- THE MAGAZINE
- NEW PRODUCTS
- CI Advanced Microsite
- CI Top 10
- Raw & Manufactured Materials Overview
- Classifieds & Services Marketplace
- Product & Literature Showcases
- Virtual Supplier Brochures
- Market Trends
- Material Properties Charts
- List Rental
- Custom Content & Marketing Services
The use of recycled glass in brick manufacturing is not a new concept. In the 1970s, following the first energy crisis, the U.S. Bureau of Mines sponsored research to determine how much energy could be saved by using recycled glass as a flux in brick manufacturing.1 More recently, studies sponsored by the national government of the UK have verified that finely ground glass lowers firing temperatures.2
Indeed, glass is used today in the manufacture of brick and tile in the U.S. and the UK. However, the glass comes almost exclusively in the form of dust from the bag houses of large glass processors that generate the dust as a byproduct of processing glass for fiberglass and container manufacturers. At most, a few brick manufacturers are using 2% of glass as a raw material, which is not enough to significantly affect either recycling markets or national energy consumption.
One reason more glass is not used is that all previous studies focused on using very finely ground glass (200 mesh and finer). A number of problems arise when using very finely ground glass as a brick flux in amounts over 10%. In general:
- High levels of fine glass reduce the workability of moist clay bodies.
- The amount of available inexpensive fine glass is not adequate for brick manufacturing.
- Processing glass to very fine, uniform material in the 1000-ton volumes required for manufacturing brick is expensive when compared to using mined raw materials.
Over the last two years, The Recycled Glass Feedstock Conversion Project, sponsored by the California Department of Conservation (DOC) and managed by the Center for Environmental Economic Development of Arcata, Calif., has disseminated information to both industry and artists on the use of recycled glass as a ceramic raw material. During the project, we obtained a bag of dry brick clay mix from a California manufacturer and found that the mix contained over 50% (by dry weight) grog and sand coarser than 30 mesh. The grog and sand were in the mix to accelerate drying and reduce shrinkage. Could granular glass fill this same function?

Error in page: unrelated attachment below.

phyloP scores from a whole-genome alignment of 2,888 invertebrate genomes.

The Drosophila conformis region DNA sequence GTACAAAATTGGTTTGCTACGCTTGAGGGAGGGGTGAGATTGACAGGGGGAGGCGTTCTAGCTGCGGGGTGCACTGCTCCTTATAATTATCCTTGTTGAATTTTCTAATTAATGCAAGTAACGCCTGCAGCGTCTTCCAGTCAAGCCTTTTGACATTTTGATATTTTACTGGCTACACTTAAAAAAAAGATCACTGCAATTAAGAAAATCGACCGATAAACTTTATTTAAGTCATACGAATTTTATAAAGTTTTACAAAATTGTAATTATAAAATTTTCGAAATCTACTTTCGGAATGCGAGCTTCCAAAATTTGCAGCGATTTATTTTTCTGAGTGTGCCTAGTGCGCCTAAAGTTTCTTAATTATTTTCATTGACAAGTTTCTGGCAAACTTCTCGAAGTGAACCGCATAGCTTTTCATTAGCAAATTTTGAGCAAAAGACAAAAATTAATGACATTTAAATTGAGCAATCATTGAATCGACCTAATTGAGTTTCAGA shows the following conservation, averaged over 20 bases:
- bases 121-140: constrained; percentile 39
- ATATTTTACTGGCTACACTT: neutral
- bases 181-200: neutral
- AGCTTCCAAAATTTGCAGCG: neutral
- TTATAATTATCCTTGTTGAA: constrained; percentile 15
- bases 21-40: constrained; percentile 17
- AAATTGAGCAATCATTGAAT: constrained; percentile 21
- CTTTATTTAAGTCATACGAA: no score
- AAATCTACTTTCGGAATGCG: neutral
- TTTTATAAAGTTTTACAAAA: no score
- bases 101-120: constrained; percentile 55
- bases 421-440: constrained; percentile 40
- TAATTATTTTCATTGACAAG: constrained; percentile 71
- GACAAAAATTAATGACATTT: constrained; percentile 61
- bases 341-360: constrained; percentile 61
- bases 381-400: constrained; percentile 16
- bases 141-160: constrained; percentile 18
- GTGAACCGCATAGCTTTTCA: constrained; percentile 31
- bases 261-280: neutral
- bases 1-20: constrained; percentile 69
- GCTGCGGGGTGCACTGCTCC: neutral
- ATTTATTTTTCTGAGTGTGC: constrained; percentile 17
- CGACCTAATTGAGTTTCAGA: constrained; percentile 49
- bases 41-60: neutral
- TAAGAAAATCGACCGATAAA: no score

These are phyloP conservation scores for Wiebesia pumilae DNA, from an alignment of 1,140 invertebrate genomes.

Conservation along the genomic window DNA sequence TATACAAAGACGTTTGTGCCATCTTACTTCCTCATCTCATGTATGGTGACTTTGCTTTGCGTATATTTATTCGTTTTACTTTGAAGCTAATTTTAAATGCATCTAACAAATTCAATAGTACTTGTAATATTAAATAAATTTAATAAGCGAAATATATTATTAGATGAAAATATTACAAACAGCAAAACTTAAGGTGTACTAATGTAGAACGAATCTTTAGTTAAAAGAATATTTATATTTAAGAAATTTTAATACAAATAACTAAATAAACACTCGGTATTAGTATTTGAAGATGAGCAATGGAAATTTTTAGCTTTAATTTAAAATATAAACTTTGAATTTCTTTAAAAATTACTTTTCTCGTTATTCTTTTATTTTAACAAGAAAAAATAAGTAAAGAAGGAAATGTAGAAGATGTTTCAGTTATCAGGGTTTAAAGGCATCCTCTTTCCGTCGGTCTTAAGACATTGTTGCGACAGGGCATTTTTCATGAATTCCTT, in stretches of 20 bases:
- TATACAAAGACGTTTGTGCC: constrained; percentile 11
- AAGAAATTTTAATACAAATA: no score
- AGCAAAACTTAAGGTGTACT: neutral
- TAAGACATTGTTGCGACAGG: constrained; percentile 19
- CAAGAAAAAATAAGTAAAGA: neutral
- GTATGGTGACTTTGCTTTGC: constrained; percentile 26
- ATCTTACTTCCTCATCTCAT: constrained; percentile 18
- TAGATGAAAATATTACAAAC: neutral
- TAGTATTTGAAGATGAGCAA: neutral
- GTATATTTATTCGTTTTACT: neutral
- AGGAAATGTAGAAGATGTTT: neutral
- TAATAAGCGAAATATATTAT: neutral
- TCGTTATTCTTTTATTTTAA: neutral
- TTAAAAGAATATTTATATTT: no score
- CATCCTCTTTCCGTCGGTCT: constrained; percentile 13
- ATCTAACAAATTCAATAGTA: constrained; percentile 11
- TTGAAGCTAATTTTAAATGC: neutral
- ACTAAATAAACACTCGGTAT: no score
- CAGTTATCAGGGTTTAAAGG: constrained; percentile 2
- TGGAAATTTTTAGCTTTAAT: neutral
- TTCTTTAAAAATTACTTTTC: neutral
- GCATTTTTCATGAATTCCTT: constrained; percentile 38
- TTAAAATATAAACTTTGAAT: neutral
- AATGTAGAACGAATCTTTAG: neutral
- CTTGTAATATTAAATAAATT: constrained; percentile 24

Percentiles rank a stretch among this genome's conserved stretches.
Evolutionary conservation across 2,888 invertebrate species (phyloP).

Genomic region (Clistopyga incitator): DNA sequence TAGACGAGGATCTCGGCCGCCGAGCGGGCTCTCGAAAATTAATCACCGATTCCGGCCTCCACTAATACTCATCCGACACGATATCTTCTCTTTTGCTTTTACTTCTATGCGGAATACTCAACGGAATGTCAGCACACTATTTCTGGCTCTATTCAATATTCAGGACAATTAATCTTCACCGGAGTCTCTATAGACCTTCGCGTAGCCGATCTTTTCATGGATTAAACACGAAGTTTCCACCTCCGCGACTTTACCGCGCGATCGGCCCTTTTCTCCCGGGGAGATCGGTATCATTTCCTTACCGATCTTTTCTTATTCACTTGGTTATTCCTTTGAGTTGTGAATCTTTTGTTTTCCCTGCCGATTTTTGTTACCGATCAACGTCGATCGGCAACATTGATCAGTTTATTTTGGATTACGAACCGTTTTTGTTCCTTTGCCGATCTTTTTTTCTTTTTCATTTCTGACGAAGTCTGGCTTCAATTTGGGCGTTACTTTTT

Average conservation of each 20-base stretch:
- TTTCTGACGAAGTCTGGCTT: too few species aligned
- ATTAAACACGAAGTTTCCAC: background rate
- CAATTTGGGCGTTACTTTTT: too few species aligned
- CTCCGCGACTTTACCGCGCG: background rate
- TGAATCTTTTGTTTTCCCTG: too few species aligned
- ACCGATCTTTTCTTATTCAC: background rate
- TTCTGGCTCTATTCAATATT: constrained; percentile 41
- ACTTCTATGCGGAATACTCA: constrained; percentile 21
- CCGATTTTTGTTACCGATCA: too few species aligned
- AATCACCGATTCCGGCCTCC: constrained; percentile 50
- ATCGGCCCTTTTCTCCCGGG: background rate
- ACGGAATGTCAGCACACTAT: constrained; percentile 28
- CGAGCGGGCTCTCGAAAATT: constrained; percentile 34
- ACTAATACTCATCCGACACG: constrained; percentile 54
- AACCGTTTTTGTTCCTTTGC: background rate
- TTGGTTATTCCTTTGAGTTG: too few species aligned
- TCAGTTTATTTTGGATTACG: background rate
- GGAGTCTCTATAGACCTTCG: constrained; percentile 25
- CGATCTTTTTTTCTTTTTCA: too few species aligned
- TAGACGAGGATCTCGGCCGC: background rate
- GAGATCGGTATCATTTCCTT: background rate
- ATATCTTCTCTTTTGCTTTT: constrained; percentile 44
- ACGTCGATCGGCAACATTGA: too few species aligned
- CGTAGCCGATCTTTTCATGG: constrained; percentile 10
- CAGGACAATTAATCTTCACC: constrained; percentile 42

I began experimenting with 12-mesh and finer glass, which is currently being processed in California as a raw material for fiberglass manufacturing, and thus is already available in 1000-ton quantities. The glass readily blended with dry clay and formed into green brick the same as brick mixes containing grog and sand. In fact, since glass particles have zero absorption, the glass grog required a little less water for the same plasticity.
Granular Glass as GrogWe obtained permission from the DOC to do a sub-project to test the energy benefits of using glass as a grog in brick forming and firing. For the clay used in the project, we standardized on Cedar Heights Redart Fireclay. Redart has a reported absorption of 9.9% at cone 01 and 1.1% at cone 3.3 After blending 50% clay and 50% 12-mesh glass (by dry weight), 16.5% water was needed to press 1600-gram, 4 x 8-in. brick in a bottle jack press. Control brick were made using 50% Redart, 25% Christy grog 12M and 25% Christy grog 20M.
A "good" brick was defined using absorption and strength standards from ASTM C-1272-05a, "Standard Specification for Heavy Vehicular Paving Brick." The standard requires a test sample of five brick to have a minimum cold water absorption average of less than 6% and a strength (in flexure) average of 1900 lbs-force for a 4-in.-wide brick (see Figure 1).
After forming, the brick were dried for two hours on a heating pad with a surface temperature of 200°F. Then they were transferred to an oven and further dried for one hour at 350°F.
The first task was to define the maximum speed with which the brick could be fired. At ramp rates faster than 1000°F per hour, small cracks formed on the sides of both the glass/clay and grog/clay brick, so 1000°F per hour was chosen as the maximum practical ramp rate.
A series of brick were fired until the ASTM cold water absorption standard of 6% was met. The standard mix for a 4 x 8 x 1.5-in. brick included 800 grams Redart dry clay, 800 grams 12-mesh and finer glass, and 264 grams of water. The standard firing profile began with a ramp at 1000°F per hour to maximum temperature, a soak at maximum temperature, and natural cooling.